My last position at a large semiconductor company was one of the most fun assignments I ever had. I was responsible for seeing the future, and identify opportunities for the company. The job required a significant amount of creativity, the ability to foresee the future, and see where those opportunities were. Some of the ideas I generated had since been implemented, while others are still in development.
My daily routine started with reading, surfing the Internet, and expanding my horizon. The purpose of that activity was to increase the number of "old" ideas in my head, and thus increase the probability of two of those "colliding" in my medial pre-frontal cortex (typically, when I was in the shower...) to generate new ideas.
A big part of my day was dedicated to meet people in different business units at the company. The company's headquarters held more than 9,000 employees, so there was a lot of talent, knowledge, experience, and viewpoints to draw from.
I'm an extrovert. Although I enjoy speaking, and am very gregarious, that's not really what being an extrovert means. In the context of creativity, it means that in order to get new ideas I need people around me. Whether it's through ideas that come from them or, mainly, through bouncing ideas off of them. It was easy for me to generate ideas when I was around other people.
Then, I would go to my office and write down all my new ideas.
But there was a problem...
As research (including my own in Un-Kill Creativity: How Corporate America can Out-Innovate Startups) showed, autonomy is one of the most important factors affecting creativity. Not everyone wants autonomy, though. A study conducted at the Liverpool Hope University School of Business in 2014 showed that 78% of employees said that work autonomy was important to them, and also showed a strong correlation between autonomy, creativity, and productivity. But it also meant that 22% of the surveyed employees did not want autonomy, or thought it was unimportant to them.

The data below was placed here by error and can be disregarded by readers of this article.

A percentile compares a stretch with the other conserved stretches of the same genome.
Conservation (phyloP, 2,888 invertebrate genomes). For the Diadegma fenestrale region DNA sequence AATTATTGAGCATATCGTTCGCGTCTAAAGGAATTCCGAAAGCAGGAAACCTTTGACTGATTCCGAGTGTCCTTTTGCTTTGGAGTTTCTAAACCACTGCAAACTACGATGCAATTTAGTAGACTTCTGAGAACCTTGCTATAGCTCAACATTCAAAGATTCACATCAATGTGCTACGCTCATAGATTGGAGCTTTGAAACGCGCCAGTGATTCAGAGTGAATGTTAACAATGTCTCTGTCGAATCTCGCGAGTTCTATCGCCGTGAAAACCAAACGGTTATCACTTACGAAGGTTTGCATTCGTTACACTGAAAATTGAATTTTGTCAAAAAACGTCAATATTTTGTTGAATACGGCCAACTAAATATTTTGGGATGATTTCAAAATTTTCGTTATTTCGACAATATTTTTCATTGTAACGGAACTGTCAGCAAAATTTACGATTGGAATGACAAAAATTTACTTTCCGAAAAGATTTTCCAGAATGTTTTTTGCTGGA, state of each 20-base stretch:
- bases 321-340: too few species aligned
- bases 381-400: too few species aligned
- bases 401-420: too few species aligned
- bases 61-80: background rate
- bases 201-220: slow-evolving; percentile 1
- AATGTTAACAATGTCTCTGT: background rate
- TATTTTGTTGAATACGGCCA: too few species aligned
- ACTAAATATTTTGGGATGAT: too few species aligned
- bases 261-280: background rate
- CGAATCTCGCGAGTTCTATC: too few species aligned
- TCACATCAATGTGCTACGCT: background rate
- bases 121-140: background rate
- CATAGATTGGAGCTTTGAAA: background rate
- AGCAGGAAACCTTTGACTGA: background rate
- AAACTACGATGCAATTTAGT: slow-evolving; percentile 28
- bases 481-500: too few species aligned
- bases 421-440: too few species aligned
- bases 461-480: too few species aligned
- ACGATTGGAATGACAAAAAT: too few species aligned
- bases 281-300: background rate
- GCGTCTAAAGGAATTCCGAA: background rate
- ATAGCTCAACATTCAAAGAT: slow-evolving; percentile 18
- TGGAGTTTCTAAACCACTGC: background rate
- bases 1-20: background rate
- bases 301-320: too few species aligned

I was in the 78%. Autonomy was important to me. It was more than important, it was critical. But--
My boss was a micro-manager...
Every time I would sit in his office and share my thoughts with him, he would give me other directions. He would criticize my work, and worst of all--he would go into the smallest of details of what I worked on, and would have an opinion on each one of those details. It drove me crazy. I didn't enjoy having those meetings with him. I tried to schedule those meetings towards the end of the day, so they will not ruin my creativity throughout the day. Of course, it typically ruined the rest of my evening. But one day I made an important discovery--
It was really my fault...
In one of those meetings, after my boss had discussed some of the minute details of my work and offered his opinion, I decided to confront him. I asked him why he was discussing my projects at such great detail. I explained to him that by doing that he was restricting my autonomy. I explained how important autonomy was for my ability to be creative. His answer surprised me. He said:
"If you don't want me to give you my opinion on every little detail, don't share every little detail with me."
It hit me like a five-pound hammer. He wasn't asking me for the details. I was the one scheduling those meetings with him. I was the one sharing the smallest details of my projects with him. Why was I expecting him not to offer his opinion on what I was sharing?
Because of the hierarchical relationship between us, I interpreted his comments on my project as marching orders. I interpreted them as an attempt to micro-manage me. I didn't interpret the same in meetings I had with others in the company, because I had no supervisor-subordinate relationship with them. It was really my fault.
You can restrict your own autonomy through the amount of involvement you invite from your boss. Keep your boss appraised at the big picture level of your project. If you are an extrovert and feels the need to discuss your ideas with others, do that freely, but just not with your boss.
It also proves another point--that corporate culture starts with you. Not your boss.